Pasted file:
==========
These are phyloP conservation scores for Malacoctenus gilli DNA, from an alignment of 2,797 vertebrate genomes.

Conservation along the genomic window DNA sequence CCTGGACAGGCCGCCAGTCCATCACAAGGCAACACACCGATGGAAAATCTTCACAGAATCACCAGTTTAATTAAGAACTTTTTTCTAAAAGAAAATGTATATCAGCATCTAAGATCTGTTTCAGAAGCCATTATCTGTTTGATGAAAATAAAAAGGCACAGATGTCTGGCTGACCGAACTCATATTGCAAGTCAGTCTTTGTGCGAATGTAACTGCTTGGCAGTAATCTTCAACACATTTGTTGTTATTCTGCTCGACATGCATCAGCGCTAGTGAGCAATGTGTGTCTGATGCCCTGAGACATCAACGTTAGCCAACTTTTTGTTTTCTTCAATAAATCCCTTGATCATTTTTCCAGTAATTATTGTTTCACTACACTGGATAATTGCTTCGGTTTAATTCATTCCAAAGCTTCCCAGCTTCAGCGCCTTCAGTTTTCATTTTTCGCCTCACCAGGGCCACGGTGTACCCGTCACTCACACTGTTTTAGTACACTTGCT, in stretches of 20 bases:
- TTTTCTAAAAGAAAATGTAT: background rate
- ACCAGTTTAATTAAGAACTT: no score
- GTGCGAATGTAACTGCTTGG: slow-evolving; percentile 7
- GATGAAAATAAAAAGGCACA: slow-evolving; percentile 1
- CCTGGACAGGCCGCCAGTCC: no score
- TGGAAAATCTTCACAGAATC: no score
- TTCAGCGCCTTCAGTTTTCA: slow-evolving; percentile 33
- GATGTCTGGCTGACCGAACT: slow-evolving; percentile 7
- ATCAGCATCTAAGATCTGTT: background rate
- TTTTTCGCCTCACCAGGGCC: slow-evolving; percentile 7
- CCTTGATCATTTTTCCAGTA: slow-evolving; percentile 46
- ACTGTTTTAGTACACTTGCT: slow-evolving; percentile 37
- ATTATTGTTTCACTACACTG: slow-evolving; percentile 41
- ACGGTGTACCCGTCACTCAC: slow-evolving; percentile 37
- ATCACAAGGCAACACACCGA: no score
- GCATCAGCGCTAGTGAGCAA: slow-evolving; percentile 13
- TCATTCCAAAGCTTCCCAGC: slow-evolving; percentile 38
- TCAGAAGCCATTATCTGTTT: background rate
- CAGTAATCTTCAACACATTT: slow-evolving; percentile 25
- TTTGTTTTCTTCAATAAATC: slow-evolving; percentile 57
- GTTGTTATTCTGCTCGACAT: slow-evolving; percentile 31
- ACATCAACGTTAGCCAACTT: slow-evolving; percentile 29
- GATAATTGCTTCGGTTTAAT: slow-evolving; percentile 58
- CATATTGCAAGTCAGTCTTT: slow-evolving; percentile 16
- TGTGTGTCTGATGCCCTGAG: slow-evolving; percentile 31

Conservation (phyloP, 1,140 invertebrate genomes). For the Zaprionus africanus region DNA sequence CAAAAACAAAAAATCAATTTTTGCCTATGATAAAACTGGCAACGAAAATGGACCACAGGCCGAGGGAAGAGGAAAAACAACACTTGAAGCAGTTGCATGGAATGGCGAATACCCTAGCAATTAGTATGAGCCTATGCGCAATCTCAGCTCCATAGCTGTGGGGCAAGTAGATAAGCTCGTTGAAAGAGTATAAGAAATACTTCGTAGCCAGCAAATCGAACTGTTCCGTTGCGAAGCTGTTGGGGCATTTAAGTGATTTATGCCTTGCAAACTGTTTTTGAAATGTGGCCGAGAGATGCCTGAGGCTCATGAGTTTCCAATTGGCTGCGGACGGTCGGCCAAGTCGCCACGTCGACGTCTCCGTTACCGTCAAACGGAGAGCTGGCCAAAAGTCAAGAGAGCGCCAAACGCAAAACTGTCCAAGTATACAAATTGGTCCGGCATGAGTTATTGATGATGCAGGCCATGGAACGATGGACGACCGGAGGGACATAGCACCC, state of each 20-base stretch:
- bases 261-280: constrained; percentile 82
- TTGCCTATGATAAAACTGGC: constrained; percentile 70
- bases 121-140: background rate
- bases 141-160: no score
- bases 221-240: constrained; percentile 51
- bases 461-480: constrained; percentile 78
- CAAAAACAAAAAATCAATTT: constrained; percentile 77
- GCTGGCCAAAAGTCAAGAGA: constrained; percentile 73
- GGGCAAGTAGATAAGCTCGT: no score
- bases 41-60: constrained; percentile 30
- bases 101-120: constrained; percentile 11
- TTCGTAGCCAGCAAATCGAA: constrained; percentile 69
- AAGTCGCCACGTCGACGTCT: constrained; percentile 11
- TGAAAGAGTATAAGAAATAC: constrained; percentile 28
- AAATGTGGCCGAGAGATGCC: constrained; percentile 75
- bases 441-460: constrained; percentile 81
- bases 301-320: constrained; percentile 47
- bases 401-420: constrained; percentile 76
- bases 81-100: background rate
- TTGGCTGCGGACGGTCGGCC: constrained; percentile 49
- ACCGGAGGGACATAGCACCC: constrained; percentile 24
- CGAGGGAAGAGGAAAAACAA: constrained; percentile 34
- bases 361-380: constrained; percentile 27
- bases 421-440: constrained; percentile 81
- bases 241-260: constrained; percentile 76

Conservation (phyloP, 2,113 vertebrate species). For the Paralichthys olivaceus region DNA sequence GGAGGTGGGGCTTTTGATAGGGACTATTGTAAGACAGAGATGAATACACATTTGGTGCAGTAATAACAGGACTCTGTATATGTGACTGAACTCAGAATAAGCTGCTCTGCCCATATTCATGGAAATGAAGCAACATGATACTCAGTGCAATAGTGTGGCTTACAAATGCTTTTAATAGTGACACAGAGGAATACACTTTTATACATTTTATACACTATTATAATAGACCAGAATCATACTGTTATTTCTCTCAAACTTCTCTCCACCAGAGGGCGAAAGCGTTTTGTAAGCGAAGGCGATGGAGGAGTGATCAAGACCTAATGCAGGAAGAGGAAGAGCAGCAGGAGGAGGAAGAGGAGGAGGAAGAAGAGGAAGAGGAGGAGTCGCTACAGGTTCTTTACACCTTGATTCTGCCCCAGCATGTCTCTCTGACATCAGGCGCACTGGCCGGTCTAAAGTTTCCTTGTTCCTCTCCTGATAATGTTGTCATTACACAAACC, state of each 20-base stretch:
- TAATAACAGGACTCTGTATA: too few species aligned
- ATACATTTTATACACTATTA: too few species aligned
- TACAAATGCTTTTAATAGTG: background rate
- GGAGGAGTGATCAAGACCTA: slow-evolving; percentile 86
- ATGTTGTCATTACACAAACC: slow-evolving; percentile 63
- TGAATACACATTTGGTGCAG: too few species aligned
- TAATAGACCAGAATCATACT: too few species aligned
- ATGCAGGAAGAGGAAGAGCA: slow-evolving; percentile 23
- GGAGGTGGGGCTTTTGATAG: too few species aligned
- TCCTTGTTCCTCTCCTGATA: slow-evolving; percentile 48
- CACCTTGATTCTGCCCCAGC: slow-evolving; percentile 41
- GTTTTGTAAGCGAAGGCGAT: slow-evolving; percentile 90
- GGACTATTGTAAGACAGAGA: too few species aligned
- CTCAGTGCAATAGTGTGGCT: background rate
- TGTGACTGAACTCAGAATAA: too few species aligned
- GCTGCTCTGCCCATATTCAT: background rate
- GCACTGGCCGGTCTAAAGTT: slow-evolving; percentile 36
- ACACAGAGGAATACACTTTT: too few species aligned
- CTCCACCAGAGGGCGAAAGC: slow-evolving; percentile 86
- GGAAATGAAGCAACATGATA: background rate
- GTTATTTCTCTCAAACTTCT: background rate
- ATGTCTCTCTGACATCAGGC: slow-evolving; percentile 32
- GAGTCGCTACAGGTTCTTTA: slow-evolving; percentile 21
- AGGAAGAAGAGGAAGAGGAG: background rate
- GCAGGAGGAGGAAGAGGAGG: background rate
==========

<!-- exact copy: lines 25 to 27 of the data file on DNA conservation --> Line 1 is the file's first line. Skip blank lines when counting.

- GATAATTGCTTCGGTTTAAT: slow-evolving; percentile 58
- CATATTGCAAGTCAGTCTTT: slow-evolving; percentile 16
- TGTGTGTCTGATGCCCTGAG: slow-evolving; percentile 31